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The Media Training Bible contains 101 two-page lessons, three dozen real-life case studies, and several hands-on exercises.

This section contains a sample. Expand for details.

See a preview this sectionIntroduction
Foreword by Michael Sebastian, Editor, PR Daily
Preface: The State of the Media Today
Introduction

Section One: Eight ground rules for working with the media
1. The Rule of Thirds
2. Meeting a Reporter’s Deadline Isn’t Enough
3. Why “No Comment” Is a No-No
4. Comment without Commenting
5. Why It’s Risky To Go “Off The Record”
6. If You Go Off The Record Anyway
7. There’s No Such Thing as an “Official” Interview
8. Know Your Rights

See a preview this sectionSection Two: Messages and message supports
9. What Is a Message?
10. CUBE A: C is for Consistent
11. CUBE A: U is for Unburdened
12. CUBE A: B is for Brief
13. CUBE A: E is for Ear-Worthy
14. CUBE A: A is for Audience-Focused
15. Types of Messages
16. Exercise: Craft Your Messages
17. What Is a Message Support?
18. Stories
19. Statistics
20. What Are Sound Bites?
21. How to Create Sound Bites
22. Using Message Supports During Interviews

See a preview this sectionSection Three: The interview
23. Repeat, Repeat, Repeat
24. Don’t Educate the Reporter
25. Talk Short, But Not Too Short
26. The Reporter Isn’t Your Audience
27. The 12-Year-Old Nephew Rule
28. Use Strong Language
29. Don’t Bury the Lead: Start at the End
30. Why + What
31. Speak In Complete Sentences, Unless…
32. Be a Better Media Guest in Three Seconds

Section Four: Answering the tough questions
33. Introducing The ATMs
34. Transitioning
35. The Seven-Second Stray
36. Three Dangerous Types of Reporters
37. Stay Cool, Baby!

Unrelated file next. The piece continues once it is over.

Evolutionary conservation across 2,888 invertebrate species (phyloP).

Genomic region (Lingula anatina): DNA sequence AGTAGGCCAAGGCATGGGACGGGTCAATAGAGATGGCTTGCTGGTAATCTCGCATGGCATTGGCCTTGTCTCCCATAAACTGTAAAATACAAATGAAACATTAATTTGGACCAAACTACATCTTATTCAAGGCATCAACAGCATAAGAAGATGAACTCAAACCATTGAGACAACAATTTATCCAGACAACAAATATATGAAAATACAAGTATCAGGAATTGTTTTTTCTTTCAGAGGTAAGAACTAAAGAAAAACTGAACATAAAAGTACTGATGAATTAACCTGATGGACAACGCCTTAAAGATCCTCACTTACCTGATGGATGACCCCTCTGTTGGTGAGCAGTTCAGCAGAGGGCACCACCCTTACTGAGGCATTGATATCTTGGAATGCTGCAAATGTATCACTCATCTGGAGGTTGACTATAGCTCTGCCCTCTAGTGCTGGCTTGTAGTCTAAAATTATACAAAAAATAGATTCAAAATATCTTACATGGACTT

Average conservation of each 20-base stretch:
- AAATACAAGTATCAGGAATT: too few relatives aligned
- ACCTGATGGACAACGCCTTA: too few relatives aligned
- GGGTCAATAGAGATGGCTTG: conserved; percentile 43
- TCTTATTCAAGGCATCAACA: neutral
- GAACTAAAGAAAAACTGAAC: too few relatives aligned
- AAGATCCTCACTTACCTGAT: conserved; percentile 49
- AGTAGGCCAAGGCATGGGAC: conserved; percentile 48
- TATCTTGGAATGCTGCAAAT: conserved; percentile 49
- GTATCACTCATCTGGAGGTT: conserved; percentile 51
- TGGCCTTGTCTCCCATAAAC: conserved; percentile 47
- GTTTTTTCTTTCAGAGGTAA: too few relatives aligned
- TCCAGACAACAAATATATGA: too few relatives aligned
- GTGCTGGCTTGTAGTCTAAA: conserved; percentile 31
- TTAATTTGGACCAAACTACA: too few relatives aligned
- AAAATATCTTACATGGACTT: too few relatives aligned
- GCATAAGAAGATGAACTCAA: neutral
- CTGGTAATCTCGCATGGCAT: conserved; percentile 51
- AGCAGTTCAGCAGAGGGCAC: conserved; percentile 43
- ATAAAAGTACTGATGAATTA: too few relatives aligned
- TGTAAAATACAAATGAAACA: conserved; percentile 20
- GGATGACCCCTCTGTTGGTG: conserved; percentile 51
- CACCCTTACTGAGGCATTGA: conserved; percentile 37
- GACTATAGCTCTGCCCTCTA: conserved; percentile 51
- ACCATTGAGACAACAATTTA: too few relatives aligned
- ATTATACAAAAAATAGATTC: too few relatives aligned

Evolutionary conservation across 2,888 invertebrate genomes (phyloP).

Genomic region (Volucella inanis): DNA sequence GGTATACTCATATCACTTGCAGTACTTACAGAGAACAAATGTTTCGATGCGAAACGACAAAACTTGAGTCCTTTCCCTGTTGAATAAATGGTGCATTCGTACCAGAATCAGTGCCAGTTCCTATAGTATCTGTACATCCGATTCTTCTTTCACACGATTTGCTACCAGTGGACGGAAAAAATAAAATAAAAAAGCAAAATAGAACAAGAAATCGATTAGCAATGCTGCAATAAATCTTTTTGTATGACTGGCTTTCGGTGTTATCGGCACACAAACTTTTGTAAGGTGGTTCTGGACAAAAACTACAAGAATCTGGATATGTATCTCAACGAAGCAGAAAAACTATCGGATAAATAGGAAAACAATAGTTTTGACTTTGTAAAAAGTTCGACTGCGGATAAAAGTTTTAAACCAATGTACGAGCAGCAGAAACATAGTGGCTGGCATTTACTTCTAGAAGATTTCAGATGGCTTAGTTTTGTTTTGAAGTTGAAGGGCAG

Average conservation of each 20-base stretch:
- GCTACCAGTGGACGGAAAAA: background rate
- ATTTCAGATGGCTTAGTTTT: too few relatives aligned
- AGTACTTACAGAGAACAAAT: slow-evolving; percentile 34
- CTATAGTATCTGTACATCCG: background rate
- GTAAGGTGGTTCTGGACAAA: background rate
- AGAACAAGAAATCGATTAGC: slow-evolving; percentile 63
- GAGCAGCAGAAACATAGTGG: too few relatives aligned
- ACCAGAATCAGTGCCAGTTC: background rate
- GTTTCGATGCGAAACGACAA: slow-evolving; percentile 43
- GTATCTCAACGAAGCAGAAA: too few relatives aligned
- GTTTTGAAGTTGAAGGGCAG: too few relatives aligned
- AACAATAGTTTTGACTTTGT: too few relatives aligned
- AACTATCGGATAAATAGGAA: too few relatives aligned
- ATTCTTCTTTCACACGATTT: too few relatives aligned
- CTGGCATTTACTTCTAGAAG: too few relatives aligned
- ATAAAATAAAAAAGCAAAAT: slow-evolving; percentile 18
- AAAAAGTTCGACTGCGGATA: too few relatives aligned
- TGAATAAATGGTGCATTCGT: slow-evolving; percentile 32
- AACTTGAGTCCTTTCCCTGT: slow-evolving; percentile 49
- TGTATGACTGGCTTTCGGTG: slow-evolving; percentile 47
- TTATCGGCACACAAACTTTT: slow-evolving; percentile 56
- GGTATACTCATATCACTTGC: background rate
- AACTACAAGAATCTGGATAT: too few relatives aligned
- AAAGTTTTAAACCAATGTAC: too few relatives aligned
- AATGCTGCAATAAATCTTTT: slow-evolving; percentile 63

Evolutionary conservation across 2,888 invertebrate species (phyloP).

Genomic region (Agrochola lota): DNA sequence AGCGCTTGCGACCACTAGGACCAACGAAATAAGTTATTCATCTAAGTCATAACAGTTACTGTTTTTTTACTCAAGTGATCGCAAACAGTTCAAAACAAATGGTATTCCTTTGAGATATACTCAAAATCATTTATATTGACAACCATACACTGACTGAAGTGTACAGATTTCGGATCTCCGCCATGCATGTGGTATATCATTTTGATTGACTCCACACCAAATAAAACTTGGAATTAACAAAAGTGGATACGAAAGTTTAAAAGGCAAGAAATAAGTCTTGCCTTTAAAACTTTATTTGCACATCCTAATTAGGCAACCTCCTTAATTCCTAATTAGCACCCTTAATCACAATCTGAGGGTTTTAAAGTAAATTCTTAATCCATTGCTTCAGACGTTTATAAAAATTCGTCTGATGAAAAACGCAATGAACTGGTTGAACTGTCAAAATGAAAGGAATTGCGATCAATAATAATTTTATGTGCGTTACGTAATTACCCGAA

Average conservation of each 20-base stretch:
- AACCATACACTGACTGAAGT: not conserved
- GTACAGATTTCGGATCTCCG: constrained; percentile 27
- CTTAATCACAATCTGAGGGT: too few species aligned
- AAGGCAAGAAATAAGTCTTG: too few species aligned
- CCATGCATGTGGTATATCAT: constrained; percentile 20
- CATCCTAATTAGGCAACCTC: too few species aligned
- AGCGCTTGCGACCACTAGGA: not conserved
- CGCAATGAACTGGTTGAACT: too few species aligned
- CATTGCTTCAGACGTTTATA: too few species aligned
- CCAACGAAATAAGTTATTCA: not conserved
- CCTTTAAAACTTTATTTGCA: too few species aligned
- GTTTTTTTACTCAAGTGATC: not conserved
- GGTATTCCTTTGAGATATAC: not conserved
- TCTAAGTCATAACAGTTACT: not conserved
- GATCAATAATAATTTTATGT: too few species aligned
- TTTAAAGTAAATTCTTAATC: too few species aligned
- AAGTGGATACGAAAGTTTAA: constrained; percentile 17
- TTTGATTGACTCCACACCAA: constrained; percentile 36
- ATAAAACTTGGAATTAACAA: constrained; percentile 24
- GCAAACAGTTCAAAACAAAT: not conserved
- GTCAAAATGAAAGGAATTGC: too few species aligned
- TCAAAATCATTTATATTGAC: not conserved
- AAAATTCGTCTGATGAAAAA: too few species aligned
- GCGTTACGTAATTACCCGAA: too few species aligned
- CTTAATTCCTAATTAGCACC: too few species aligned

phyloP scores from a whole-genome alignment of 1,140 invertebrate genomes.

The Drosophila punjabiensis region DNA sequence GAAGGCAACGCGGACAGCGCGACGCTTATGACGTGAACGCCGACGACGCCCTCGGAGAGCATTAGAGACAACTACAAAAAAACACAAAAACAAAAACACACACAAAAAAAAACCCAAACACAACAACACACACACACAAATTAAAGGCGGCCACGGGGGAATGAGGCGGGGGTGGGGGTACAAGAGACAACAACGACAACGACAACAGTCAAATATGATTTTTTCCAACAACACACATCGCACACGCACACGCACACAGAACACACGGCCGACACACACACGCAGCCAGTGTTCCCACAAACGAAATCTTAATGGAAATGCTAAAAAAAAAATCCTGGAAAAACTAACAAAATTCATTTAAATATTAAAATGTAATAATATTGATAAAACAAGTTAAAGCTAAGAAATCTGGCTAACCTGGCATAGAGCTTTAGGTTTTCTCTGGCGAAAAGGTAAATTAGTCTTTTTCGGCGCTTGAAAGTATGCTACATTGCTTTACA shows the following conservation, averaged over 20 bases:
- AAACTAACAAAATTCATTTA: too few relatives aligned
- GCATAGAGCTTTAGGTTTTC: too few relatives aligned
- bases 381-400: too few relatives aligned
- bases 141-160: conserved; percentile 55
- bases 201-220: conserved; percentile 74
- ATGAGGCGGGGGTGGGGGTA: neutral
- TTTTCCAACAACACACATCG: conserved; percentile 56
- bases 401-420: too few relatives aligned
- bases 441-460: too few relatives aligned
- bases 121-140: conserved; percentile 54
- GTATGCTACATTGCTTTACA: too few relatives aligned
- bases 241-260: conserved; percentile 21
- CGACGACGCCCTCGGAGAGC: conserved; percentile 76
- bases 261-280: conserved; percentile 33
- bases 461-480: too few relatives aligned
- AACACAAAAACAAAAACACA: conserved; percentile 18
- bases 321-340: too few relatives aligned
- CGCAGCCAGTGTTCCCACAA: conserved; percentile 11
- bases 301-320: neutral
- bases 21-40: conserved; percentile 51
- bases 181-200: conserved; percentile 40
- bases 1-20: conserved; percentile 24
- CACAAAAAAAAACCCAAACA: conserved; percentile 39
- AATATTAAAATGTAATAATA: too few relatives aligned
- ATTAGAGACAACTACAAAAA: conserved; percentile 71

38. They’ll Beat You With a Stick
39. The Ambush Interview
40. Answering Questions When You Don’t Know the Answers
41. Answering Questions That Call For Speculation
42. Answering Questions That Seek Personal Opinions
43. Answering a Paraphrased Question
44. Answering Questions That Present False Choices
45. Answering Questions from Left Field
46. Answering Questions Containing a False Premise & Questions Seeking a Guarantee
47. Answering Questions about Your Competition & Questions Containing an Indirect Attribution

See a preview this sectionSection Five: Body language and attire guide
48. Why Body Language Matters
49. Energy
50. Eye Contact
51. Gestures
52. Posture
53. Voice
54. Eliminate the “Uhhhs” and “Ummms”
55. Overcoming Fear
56. General Rules When Dressing for Television
57. Attire
58. Makeup
59. Hair
60.Dressing for High-Definition Television

See a preview this sectionSection Six: The different media formats
61. Email Interviews
62. Phone Interviews
63. Radio: Seven Ways to Rock Your Next Interview
64. Radio: Five Things Bad Guests Do
65. Television: 10 Things You Need to Know
66. Television: Know Your Background
67. Live vs. Edited
68. Long Interviews and Features
69. Press Conferences: An Introduction
70. Press Conferences: Opening & Questions
71. Social Media: An Introduction
72. Social Media: Six Best Practices
74. Social Media: You’re Always “On the Record”
74. Social Media: Once You Say It, It’s Out There
75. Blogs and Bloggers
76. Online Video, Podcasts, and Skype
77.Five Additional Media Formats

See a preview this sectionSection Seven: Crisis communications: The 10 truths of a crisis
78. What Is a Crisis?
79. Truth One: You’re Going to Suffer at First
80. Truth Two: You’ll Be Cast as a Good or Bad Guy
81. Truth Three: You Must Communicate Immediately
82. Truth Four: The Media Will Side With the Victims
83. Truth Five: The Spokesperson You Choose Speaks Volumes
84. Truth Six: Your Receptionist Needs Media Training
85. Truth Seven: Burying Bad Parts of the Story Makes It Worse
86. Truth Eight: Social Media Can Make or Break You
87. Truth Nine: You Need to Apologize the Right Way
88. Truth Ten: Your Lawyers Can Make Crises Worse
89. What to Do When You’re Not Guilty
90. How to Prepare for a Crisis
91. Responding to Bad Press Before the Story Runs
92.Responding to Bad Press After the Story Runs

Section Eight: Final interview preparation
93. Step One: Complete Your Message Worksheets
94. Step Two: Create File Cards
95. Step Three: Interview the Reporter
96. Step Four: Do Your Research
97. Step Five: Develop a Q&A Document
98. Step Six: Conduct a Practice Interview
99. Step Seven: Select Three Areas for Improvement

Conclusion
100. How to Select a Media Trainer
101. Go Out There and Get ́ Em!

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